This Isn’t Even the Worst of It

I went on vacation for the past two weeks. I always promise myself that I won’t gorge on food like a pig during vacation, and I let myself down every time because I always want to try the local delicacies and I normally can’t find the time to work out, so it’s a double whammy.

When I go home, I know that I’ll have to go through austerity measures so that extra fat doesn’t find its way to my stomach area.

I know that this is inevitable, but I’m willing to pay the price.

I’m under no grand illusion, and I’m not deluded into thinking that I can eat pastries, desserts, creamy sauces, and consume sugary cocktails while not seeing the results on my body, but it’s fun to cheat on my diet occasionally.

I don’t live in a bubble, though… I know that the pleasure comes at a cost.

During the second half of 2020 and all of 2021, people didn’t seem to care about paying the cost. They just wanted to consume and get high on life.

In the luxury market, people with regular day jobs and no meaningful savings were out shopping for items that were marked with price tags for the rich and famous.

There was no regard for costs as lines of customers stood in front of shops and signed outrageous mortgage obligations, but the roosters have now come home to roost.

Nowhere can this pricked bubble be seen more than in America’s chief industry: construction.

The NAHB sentiment tumbled to its lowest level in ten years:

Courtesy:, Bloomberg

There’s no doubt that homebuyers have never felt worse, but I question the accuracy of their desperation. What I think is more telling and precise is the Homebuilder Confidence (the green line), and it is at one of its lowest readings of the past 38 years.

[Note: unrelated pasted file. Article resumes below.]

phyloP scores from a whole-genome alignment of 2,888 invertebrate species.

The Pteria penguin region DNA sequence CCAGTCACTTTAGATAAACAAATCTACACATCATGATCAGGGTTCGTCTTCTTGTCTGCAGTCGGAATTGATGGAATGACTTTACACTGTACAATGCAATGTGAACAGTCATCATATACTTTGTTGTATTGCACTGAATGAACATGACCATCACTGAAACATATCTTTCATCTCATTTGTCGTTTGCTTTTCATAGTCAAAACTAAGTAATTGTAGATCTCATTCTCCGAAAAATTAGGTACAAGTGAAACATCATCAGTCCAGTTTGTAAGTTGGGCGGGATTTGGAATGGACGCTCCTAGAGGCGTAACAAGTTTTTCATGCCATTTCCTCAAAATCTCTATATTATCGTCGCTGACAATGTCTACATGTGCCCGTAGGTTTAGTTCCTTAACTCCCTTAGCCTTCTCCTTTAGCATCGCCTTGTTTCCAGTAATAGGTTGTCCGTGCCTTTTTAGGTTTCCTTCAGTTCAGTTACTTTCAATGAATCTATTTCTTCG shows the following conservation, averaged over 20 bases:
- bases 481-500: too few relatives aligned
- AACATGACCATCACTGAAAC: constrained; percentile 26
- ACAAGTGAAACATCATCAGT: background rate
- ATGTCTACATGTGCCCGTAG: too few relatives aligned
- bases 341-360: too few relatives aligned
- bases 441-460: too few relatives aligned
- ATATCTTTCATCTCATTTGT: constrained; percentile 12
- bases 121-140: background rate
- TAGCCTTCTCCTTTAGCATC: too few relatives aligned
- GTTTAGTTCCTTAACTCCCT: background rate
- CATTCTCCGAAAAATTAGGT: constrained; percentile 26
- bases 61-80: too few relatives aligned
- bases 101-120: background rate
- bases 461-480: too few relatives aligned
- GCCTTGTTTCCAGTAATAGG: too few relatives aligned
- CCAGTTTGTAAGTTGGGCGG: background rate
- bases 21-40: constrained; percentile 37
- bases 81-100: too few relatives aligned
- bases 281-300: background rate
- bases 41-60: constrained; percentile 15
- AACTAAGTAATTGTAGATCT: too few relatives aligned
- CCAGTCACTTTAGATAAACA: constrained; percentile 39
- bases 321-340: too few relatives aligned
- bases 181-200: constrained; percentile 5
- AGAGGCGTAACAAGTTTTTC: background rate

ZIRP messed everything up, normalizing a culture of believing money has no cost, and it created a valuation bubble.

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    The outlook could not be worse.

    The big difference between 2008 and today is not that subprime borrowers took on bad loans but that average American households paid prices that might not come back for 4-6 years.

    In the goldilocks economy of 2017-2019, valuations were based on a world of solid growth, low inflation, and plenty of innovation. The world of 2020 saw record bailouts and equities valued on dreams.

    Now, equities are starting to reflect a nightmare, and I’m getting extremely interested:

    Courtesy:, Bloomberg

    The next steps to finish off this period of a reset:

    1. MORE layoffs. How do you know a diet is over? When you see foodies skip meals and say NO to sweets
    2. Market selloffs on dismal earnings (Q1)
    3. Recession getting into the political discussion – Main Street feeling the pain

    We are mere months away from the most important bottom since 2009, and that is cause for a little smile but not a celebration.

    Best Regards,

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